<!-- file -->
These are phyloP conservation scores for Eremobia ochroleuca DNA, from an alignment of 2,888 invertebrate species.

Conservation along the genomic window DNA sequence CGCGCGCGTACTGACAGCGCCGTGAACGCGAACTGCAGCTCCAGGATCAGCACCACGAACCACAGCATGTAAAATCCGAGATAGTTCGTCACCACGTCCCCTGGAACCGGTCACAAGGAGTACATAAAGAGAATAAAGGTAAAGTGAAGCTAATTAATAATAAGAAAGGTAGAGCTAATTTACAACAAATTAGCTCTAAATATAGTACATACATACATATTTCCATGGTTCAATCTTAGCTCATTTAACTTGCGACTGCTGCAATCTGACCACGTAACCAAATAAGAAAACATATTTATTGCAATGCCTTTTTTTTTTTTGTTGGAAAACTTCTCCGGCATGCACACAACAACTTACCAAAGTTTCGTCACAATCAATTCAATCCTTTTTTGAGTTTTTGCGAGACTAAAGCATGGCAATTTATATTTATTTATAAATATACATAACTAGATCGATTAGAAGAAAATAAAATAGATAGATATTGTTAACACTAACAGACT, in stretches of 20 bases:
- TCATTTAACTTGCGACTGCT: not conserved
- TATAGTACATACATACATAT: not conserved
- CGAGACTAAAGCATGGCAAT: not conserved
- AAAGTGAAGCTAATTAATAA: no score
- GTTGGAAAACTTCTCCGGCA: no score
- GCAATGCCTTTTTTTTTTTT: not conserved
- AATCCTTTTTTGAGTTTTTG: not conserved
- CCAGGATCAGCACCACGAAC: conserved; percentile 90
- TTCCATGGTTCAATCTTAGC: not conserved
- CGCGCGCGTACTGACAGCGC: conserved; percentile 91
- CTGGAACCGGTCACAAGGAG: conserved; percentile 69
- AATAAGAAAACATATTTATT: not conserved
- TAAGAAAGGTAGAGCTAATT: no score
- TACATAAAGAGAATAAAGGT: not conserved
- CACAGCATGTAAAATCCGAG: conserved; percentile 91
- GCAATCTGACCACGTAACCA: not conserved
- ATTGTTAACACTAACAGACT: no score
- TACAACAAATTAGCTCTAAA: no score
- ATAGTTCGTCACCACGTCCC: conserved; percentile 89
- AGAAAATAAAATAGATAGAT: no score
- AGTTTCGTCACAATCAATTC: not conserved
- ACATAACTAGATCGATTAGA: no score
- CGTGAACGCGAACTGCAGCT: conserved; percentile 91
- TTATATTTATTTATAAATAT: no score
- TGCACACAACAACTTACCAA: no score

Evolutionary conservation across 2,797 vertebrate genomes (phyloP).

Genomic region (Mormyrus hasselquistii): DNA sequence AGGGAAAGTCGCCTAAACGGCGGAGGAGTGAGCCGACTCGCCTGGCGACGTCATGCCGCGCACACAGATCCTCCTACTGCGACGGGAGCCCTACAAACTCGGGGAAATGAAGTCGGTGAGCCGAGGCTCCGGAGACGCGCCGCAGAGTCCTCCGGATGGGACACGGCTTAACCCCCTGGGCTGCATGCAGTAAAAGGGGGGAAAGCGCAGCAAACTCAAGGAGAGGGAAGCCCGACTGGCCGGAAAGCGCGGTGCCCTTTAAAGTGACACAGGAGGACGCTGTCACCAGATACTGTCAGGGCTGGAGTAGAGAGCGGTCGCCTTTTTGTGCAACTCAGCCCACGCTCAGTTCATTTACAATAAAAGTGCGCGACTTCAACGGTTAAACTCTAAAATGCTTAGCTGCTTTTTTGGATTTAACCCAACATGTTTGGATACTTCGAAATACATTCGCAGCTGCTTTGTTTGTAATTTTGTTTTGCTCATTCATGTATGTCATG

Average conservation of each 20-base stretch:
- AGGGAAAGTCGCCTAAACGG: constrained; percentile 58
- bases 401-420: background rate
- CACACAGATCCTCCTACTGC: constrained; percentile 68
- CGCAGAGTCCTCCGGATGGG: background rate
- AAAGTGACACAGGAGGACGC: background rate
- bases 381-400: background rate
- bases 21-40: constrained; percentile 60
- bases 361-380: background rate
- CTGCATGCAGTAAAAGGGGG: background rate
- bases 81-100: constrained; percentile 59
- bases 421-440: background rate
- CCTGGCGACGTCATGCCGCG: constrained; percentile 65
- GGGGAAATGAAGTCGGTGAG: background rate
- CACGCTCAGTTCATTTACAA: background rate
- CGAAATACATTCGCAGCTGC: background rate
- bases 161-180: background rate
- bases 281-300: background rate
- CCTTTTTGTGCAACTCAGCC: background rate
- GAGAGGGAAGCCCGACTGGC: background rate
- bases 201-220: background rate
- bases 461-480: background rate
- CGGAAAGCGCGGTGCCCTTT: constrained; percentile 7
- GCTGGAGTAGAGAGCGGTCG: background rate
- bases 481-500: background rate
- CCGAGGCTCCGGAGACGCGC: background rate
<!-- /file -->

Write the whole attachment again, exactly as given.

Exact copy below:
These are phyloP conservation scores for Eremobia ochroleuca DNA, from an alignment of 2,888 invertebrate species.

Conservation along the genomic window DNA sequence CGCGCGCGTACTGACAGCGCCGTGAACGCGAACTGCAGCTCCAGGATCAGCACCACGAACCACAGCATGTAAAATCCGAGATAGTTCGTCACCACGTCCCCTGGAACCGGTCACAAGGAGTACATAAAGAGAATAAAGGTAAAGTGAAGCTAATTAATAATAAGAAAGGTAGAGCTAATTTACAACAAATTAGCTCTAAATATAGTACATACATACATATTTCCATGGTTCAATCTTAGCTCATTTAACTTGCGACTGCTGCAATCTGACCACGTAACCAAATAAGAAAACATATTTATTGCAATGCCTTTTTTTTTTTTGTTGGAAAACTTCTCCGGCATGCACACAACAACTTACCAAAGTTTCGTCACAATCAATTCAATCCTTTTTTGAGTTTTTGCGAGACTAAAGCATGGCAATTTATATTTATTTATAAATATACATAACTAGATCGATTAGAAGAAAATAAAATAGATAGATATTGTTAACACTAACAGACT, in stretches of 20 bases:
- TCATTTAACTTGCGACTGCT: not conserved
- TATAGTACATACATACATAT: not conserved
- CGAGACTAAAGCATGGCAAT: not conserved
- AAAGTGAAGCTAATTAATAA: no score
- GTTGGAAAACTTCTCCGGCA: no score
- GCAATGCCTTTTTTTTTTTT: not conserved
- AATCCTTTTTTGAGTTTTTG: not conserved
- CCAGGATCAGCACCACGAAC: conserved; percentile 90
- TTCCATGGTTCAATCTTAGC: not conserved
- CGCGCGCGTACTGACAGCGC: conserved; percentile 91
- CTGGAACCGGTCACAAGGAG: conserved; percentile 69
- AATAAGAAAACATATTTATT: not conserved
- TAAGAAAGGTAGAGCTAATT: no score
- TACATAAAGAGAATAAAGGT: not conserved
- CACAGCATGTAAAATCCGAG: conserved; percentile 91
- GCAATCTGACCACGTAACCA: not conserved
- ATTGTTAACACTAACAGACT: no score
- TACAACAAATTAGCTCTAAA: no score
- ATAGTTCGTCACCACGTCCC: conserved; percentile 89
- AGAAAATAAAATAGATAGAT: no score
- AGTTTCGTCACAATCAATTC: not conserved
- ACATAACTAGATCGATTAGA: no score
- CGTGAACGCGAACTGCAGCT: conserved; percentile 91
- TTATATTTATTTATAAATAT: no score
- TGCACACAACAACTTACCAA: no score

Evolutionary conservation across 2,797 vertebrate genomes (phyloP).

Genomic region (Mormyrus hasselquistii): DNA sequence AGGGAAAGTCGCCTAAACGGCGGAGGAGTGAGCCGACTCGCCTGGCGACGTCATGCCGCGCACACAGATCCTCCTACTGCGACGGGAGCCCTACAAACTCGGGGAAATGAAGTCGGTGAGCCGAGGCTCCGGAGACGCGCCGCAGAGTCCTCCGGATGGGACACGGCTTAACCCCCTGGGCTGCATGCAGTAAAAGGGGGGAAAGCGCAGCAAACTCAAGGAGAGGGAAGCCCGACTGGCCGGAAAGCGCGGTGCCCTTTAAAGTGACACAGGAGGACGCTGTCACCAGATACTGTCAGGGCTGGAGTAGAGAGCGGTCGCCTTTTTGTGCAACTCAGCCCACGCTCAGTTCATTTACAATAAAAGTGCGCGACTTCAACGGTTAAACTCTAAAATGCTTAGCTGCTTTTTTGGATTTAACCCAACATGTTTGGATACTTCGAAATACATTCGCAGCTGCTTTGTTTGTAATTTTGTTTTGCTCATTCATGTATGTCATG

Average conservation of each 20-base stretch:
- AGGGAAAGTCGCCTAAACGG: constrained; percentile 58
- bases 401-420: background rate
- CACACAGATCCTCCTACTGC: constrained; percentile 68
- CGCAGAGTCCTCCGGATGGG: background rate
- AAAGTGACACAGGAGGACGC: background rate
- bases 381-400: background rate
- bases 21-40: constrained; percentile 60
- bases 361-380: background rate
- CTGCATGCAGTAAAAGGGGG: background rate
- bases 81-100: constrained; percentile 59
- bases 421-440: background rate
- CCTGGCGACGTCATGCCGCG: constrained; percentile 65
- GGGGAAATGAAGTCGGTGAG: background rate
- CACGCTCAGTTCATTTACAA: background rate
- CGAAATACATTCGCAGCTGC: background rate
- bases 161-180: background rate
- bases 281-300: background rate
- CCTTTTTGTGCAACTCAGCC: background rate
- GAGAGGGAAGCCCGACTGGC: background rate
- bases 201-220: background rate
- bases 461-480: background rate
- CGGAAAGCGCGGTGCCCTTT: constrained; percentile 7
- GCTGGAGTAGAGAGCGGTCG: background rate
- bases 481-500: background rate
- CCGAGGCTCCGGAGACGCGC: background rate